Photo credit: Steadfast Media
I’m a hardcore kid and I’m a Christian. If those two words show up in a sentence, there’s a good chance the following sentence will contain the word “Cornerstone”. Whether you were a band, a brand or just another hardcore kid – there was nothing quite like that experience every summer. Getting to hang out somewhere where you really felt like you belonged, seeing a bunch of crazy shows with your friends, the flyers everywhere, the protesters – It was always something special.
I’ll be honest, I don’t like labels and I definitely don’t buy into everything so-called “hardcore” or “Christianity” (I’m talking about the broad definitions here) spit out all the time. But when you find yourself under the umbrella of being a “Christian Hardcore kid” – you’re really in the lowest common denominator of misunderstood. I mean think about it, you start with mainstream society and music, take it down a level to heavy music, take it down another level to hardcore, and then take it down another level – now your a Christian too. You’re part of a lifestyle and a music scene that does everything it can to be inaccessible by society – AND you believe in God.
On the other side of that coin, you had Cornerstone Fest. Every July 4th week in the summer, you could count on a bunch of kids showing up to the middle of Illinois to sleep in cars and tents, eat overpriced carnival food – and in my case – run around and sling merch inside a bunch of canopies (except the year that we actually got a real table in the merch tent – I didn’t mind that at all). What for? Community. Our tribe was so small, that idea of community mattered all the more.
We were that fraction of the crowd that knew Cornerstone wasn’t really about the main stage or the other tens of thousands of people that showed up to see whoever was playing up there. It was about seeing those friends that you only got to see once a year (and everyone else who’s faces you recognize from every other cornerstone.) It was about the generator tents, secret shows and long, hot days that you looked forward to all year-long.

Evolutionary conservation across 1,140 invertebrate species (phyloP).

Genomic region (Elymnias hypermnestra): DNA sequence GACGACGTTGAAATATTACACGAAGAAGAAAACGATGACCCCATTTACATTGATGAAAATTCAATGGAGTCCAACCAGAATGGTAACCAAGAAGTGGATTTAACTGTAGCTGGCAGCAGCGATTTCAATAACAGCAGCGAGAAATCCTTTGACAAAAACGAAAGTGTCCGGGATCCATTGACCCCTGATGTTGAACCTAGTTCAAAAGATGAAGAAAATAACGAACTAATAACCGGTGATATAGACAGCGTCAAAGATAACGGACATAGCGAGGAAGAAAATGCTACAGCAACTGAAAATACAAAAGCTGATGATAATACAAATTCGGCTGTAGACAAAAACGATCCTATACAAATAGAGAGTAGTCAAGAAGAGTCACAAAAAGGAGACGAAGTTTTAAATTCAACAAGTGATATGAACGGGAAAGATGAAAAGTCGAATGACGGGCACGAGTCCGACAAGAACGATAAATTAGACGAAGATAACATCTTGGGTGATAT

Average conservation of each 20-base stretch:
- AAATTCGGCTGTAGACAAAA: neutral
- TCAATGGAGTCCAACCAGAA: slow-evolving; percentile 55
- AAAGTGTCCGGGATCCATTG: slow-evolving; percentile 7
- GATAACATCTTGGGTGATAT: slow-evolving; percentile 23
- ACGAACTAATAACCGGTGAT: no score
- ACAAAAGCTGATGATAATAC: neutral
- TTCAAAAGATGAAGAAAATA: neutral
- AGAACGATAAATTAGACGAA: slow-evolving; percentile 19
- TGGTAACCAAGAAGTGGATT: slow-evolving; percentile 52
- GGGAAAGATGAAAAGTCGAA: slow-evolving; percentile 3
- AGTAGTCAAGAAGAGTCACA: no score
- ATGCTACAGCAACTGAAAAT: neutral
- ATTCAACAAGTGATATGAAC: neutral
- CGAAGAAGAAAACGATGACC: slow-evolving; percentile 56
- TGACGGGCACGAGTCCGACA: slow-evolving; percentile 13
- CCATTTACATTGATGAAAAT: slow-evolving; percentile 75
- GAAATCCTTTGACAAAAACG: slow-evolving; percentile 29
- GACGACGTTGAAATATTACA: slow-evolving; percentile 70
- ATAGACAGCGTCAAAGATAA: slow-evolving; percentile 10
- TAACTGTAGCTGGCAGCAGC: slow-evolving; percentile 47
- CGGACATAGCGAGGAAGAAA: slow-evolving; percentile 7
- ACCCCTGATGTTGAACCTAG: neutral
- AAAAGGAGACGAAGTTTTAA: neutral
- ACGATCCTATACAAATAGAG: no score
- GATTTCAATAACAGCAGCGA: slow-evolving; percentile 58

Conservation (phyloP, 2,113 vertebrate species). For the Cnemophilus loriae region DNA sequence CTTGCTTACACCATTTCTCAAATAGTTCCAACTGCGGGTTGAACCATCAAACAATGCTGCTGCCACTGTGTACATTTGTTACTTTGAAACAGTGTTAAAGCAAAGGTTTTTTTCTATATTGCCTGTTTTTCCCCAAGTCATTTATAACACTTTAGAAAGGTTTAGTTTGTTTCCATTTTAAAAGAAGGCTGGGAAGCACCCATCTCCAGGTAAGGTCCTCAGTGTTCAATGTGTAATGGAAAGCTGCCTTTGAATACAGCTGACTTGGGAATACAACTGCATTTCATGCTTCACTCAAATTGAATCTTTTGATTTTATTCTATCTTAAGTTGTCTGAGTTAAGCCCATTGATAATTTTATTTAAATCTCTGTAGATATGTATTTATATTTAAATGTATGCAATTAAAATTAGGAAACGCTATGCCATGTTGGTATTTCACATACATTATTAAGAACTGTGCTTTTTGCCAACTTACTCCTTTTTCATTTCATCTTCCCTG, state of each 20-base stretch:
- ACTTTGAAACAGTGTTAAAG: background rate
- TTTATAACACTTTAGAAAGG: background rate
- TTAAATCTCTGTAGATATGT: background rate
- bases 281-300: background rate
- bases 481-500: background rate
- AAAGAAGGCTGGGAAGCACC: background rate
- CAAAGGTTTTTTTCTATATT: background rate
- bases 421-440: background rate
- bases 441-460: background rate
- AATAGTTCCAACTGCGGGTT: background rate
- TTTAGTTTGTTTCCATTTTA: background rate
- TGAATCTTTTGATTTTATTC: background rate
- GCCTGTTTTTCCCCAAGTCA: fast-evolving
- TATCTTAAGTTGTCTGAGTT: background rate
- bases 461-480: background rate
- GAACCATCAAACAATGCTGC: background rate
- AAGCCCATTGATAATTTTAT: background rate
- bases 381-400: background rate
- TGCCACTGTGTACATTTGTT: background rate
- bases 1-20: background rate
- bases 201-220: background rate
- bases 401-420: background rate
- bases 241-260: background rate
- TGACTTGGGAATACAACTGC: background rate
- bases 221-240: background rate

I’m not really sure why I’m thinking about all of this now – maybe because if Cornerstone was still around, this would be around the time we’d be figuring out our merch spread and how we would get there. (If you have know clue what I’m talking about, go here). I’ve also been thinking a lot about community lately. The term has become so clichè, especially in church culture, and I think we confuse the concept of community for friendship a lot of the time.
Hardcore really shaped my idea of community. Cornerstone even moreso. It’s impacted the way I see church, friendships – even business. It taught me that even if everyone knows what I’m about, it’s okay if they don’t understand it and it’s even okay if they don’t like it. It taught me that even if everyone is heading in the same direction, they can have very different reasons – and that can make all the difference. It taught me, that in the end, no matter how much we resist it, having a tribe to belong to is actually important; and people really do need each other.
I don’t think that anything can really replace the feeling or nostalgia of Cornerstone for me, and I know a lot of people don’t even like or believe the same things anymore. One thing is for sure though, this community is something that’s really important to me and it’s something I always want to be a part of in some way.
Here’s a sampling of cornerstone videos throughout history for us to geek out over- and for the rest of you to try to figure out what the heck I’m talking about. (I threw old mxpx in there for good measure.)
If Cornerstone was still around, we all know what we’d be waiting for: the TORN set.